Such improvements will likely prove necessary if gaming operators are to advance through the headwinds created by the growing number of disruptive trends and technologies Isaacs described to the audience. This list included customer preference to do everything through their own mobile devices; the need to create customized messaging and experiences for each consumer; player desire to have game and other content available through all channels at all times in any location; the movement toward non-cash, electronic transactions and the need to better manage and use Big Data.

Isaacs also touched on a couple of trends that he felt where being somewhat overblown, one of which was the need to attract Millennials to existing gaming facilities.

“There is a lot of talk out there that the reason why gaming is flat is because we are not attracting Millennials,” Isaacs said. “While it is really important that we start looking for ways to make what we do attractive to that group, it should not be our prime focus. Millennial-age generations have never come to casinos… they do not have the time or the disposable money to enjoy that form of discretionary spending. Meanwhile, Baby Boomers control 75 percent of the nation’s wealth and account for over 50 percent of its discretionary spending. It is really, really important that we continue to cultivate that group of people… if you are fishing, that is where the fish are.”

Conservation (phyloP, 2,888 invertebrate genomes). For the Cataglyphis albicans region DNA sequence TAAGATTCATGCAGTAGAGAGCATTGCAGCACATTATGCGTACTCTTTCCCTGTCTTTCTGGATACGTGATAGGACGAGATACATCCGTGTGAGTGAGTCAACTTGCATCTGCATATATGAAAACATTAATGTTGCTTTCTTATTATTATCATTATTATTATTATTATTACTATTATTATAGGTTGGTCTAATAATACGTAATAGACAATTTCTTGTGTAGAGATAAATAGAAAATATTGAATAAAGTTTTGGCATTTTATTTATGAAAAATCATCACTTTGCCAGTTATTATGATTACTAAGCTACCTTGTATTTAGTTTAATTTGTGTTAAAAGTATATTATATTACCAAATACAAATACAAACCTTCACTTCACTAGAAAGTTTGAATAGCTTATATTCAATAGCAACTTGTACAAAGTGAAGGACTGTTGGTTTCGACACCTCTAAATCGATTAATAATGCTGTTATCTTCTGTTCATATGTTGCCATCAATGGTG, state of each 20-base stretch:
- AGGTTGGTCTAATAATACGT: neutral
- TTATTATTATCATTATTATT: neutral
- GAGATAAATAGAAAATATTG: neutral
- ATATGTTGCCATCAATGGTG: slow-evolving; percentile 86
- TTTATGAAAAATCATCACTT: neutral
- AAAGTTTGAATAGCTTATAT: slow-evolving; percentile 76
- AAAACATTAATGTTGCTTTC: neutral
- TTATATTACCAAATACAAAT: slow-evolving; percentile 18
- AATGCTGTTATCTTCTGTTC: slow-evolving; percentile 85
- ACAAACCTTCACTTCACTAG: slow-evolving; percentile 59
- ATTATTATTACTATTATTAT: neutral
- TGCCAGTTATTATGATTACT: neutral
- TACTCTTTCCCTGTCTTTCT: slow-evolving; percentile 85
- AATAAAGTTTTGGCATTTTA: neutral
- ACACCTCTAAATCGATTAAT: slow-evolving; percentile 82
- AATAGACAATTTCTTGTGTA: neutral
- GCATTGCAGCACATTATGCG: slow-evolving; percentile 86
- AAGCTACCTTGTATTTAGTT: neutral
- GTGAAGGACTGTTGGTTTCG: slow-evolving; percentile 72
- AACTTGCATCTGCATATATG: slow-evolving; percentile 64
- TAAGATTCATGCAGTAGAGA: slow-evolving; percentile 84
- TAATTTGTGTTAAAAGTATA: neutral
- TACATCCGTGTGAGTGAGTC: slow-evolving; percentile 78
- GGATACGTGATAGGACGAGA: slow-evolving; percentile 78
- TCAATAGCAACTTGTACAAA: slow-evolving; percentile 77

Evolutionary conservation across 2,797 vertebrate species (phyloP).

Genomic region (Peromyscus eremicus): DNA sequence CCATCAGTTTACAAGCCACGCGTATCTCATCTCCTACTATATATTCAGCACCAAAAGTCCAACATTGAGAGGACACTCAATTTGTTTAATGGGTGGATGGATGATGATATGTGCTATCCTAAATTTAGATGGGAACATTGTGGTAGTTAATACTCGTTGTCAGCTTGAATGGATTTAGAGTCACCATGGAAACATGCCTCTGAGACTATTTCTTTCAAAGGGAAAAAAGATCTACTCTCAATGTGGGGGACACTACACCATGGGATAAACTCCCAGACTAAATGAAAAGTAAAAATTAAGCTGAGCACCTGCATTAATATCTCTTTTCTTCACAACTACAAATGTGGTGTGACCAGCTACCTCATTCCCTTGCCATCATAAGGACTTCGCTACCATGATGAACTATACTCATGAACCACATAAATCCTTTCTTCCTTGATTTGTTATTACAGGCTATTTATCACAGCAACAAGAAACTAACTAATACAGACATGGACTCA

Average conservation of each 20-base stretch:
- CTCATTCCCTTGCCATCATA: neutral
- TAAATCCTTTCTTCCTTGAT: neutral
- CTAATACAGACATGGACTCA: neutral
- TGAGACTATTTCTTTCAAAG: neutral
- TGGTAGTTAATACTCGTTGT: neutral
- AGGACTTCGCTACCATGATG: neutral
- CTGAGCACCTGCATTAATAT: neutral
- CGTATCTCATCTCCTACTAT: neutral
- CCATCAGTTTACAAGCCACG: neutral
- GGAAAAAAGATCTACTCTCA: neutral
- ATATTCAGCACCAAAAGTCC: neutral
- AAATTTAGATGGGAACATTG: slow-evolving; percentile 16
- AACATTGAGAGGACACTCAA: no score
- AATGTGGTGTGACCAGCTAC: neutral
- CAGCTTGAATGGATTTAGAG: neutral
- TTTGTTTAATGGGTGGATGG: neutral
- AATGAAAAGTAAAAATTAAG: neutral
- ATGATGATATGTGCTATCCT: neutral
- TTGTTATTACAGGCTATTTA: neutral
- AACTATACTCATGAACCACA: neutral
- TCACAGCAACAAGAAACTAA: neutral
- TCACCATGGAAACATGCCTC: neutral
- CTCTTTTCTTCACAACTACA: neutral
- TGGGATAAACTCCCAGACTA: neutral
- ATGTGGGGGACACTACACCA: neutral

The other trend that may be causing too much of a stir is the push toward more skill-based gaming. “To me, skill-based gaming is a fantastic effort by regulators to give us better tools and flexibility to develop games,” Isaacs said. “However, I don’t believe the gaming world will become all skills-based and that casinos will have shooting galleries and things like that in place of slot machines.”

FUTURE PRODUCTS

Skill-based gaming and Millennials aside, Scientific Games has recently released or augmented a number of its products and services to help its customers better cope with the challenges of advancing technology. On the mobile and online gaming front, the company continues to augment its SG Universe product suite which features multiple platforms that empower land-based casinos to increase engagement with their players at home, on-the-go and during each visit to the casino floor. Vital components in this lineup are the Play4Fun Network platform, a white-label social casino platform and VenueBet, which turns a player’s personal mobile device into an incremental gaming position, one they can enjoy off the casino floor and elsewhere throughout the facility.